Wednesday, April 25, 2012

Electric Ladyland

 There will be pictures and details in the next posting, but I wanted to announce that the electric fence is now in place and in operation. This is BIG news as this will allow David to start planting. Depending on a couple of variables, planting may start this weekend. If not this weekend, then by Monday! The excitement is building.

 Red Russian Kale. The kale, along with many other vegetables have been outdoors getting ready to be planted. Remember, seeding started just a little over a month ago. It is amazing how fast stuff grows.

A pallet of potatoes. This is a lot of potatoes that will become even more potatoes to bring to market. The larger potatoes will be cut into pieces, with each piece having 3-4 eyes. The smaller potatoes, the fingerlings, will be planted whole.

Lettuce. The colors are gorgeous.

Baby basil. The basil was seeded in trays with small cells that allow for the development of the roots. The plants are then re-potted in trays with larger cells. The roots will continue to develop and in the bigger cell the plants will reach the size required for planting.

BIG NEWS (as if the electric fence isn't enough)- there is now a sprinkling system in the greenhouse. This will allow for the automatic watering of the plants! The great value of this is that it will allow whoever would be watering time to do other tasks. The amount of time saved will be tremendous as it can take upwards of 1-2 hours to water the greenhouse when it is full.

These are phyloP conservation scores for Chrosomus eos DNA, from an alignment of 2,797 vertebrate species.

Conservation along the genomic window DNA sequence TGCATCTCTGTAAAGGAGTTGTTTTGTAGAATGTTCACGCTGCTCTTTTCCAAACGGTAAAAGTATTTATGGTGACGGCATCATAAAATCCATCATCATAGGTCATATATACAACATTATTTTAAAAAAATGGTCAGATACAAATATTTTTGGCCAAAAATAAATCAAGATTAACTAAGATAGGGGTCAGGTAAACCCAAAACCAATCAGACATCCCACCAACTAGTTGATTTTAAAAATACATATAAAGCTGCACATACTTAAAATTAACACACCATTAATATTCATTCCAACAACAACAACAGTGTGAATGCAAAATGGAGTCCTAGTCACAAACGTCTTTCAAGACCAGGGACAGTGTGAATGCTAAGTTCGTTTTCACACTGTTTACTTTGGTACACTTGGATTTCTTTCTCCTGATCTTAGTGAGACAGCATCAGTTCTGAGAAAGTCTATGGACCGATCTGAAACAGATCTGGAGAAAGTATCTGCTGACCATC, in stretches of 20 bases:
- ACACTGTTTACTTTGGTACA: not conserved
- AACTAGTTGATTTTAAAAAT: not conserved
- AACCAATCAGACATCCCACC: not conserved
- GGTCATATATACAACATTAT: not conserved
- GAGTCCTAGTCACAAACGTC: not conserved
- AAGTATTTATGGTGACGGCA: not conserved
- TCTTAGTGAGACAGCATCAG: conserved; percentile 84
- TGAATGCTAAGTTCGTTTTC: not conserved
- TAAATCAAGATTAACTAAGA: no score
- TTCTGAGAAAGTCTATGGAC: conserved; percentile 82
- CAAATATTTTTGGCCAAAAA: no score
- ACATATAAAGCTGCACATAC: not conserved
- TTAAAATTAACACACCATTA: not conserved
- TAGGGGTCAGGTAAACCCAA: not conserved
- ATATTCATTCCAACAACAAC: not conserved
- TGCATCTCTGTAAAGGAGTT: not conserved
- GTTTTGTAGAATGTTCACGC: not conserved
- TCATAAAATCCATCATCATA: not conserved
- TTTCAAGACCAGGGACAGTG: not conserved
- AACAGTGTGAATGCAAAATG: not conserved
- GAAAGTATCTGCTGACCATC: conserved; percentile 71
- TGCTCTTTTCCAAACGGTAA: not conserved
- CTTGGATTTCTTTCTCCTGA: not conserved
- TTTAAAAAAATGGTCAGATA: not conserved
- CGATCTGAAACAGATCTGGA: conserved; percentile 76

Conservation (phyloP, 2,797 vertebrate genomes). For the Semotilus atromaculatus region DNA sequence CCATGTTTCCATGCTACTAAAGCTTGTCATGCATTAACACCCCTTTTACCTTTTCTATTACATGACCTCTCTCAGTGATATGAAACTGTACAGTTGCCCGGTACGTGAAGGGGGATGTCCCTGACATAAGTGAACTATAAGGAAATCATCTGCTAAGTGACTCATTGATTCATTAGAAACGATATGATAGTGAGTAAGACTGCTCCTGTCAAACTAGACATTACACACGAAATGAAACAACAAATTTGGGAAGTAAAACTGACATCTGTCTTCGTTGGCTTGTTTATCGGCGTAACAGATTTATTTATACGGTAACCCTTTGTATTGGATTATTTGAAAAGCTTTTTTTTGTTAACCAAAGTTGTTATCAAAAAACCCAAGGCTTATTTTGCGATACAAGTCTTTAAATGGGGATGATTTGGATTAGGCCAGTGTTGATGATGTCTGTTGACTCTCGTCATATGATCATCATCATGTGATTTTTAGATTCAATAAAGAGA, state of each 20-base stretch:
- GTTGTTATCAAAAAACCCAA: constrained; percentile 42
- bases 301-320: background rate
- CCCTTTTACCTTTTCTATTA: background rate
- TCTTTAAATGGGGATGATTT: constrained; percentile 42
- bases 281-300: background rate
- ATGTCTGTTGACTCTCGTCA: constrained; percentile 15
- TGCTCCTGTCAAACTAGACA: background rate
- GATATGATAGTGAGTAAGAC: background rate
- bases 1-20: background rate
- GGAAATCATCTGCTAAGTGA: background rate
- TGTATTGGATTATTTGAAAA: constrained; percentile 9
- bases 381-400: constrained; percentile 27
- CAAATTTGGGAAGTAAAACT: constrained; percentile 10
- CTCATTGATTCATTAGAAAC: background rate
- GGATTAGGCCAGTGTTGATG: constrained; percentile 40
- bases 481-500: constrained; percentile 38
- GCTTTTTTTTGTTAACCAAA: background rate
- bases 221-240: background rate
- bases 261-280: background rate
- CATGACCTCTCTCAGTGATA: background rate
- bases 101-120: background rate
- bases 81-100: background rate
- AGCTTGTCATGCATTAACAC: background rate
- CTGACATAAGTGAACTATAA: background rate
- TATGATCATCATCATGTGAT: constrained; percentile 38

At this time there are four lines for the watering system. Once the middle tables have been cleared out, a fifth line running down the center of the greenhouse will be installed. On the left side of the picture you can see that the tomatoes have been potted up. The tomato seeds started in small cells and are not in 3" pots. They will now grow at a fairly rapid rate and will be ready for planting by mid-May. By late Jule, if all goes well, the first tomatoes could be ready. Yay! Fresh tomato season is getting closer!

Hop! Hop! Hooray!! The hop plants survived the winter and are starting to grow; and at a fairly rapid rate. Hop plants can grow upwards of 20 feet and need to be trellised. Fresh, local, organic hops. The beer they make will be delicious. 

This weeks column by Mark Bittman talked about Wendell Berry. If you are someone who believes in small local farms, organic farms, and the importance of treating the land with respect, you probably know something about Mr. Berry. If you are not familiar with him, you should be. Mr. Bittman's column will be enjoyed by those who do know of Mr. Berry and will be a good intro for those who have not yet made his acquaintance. Use the following link to get to Mr. Bittman's column in the NY Times-

Thanks to all who enjoy and support Z Food Farm!! If you are interested in becoming a member of Z Food Farm's CSA (community supported agriculture) you can contact David at

Happy and healthy eating to one and all.

No comments: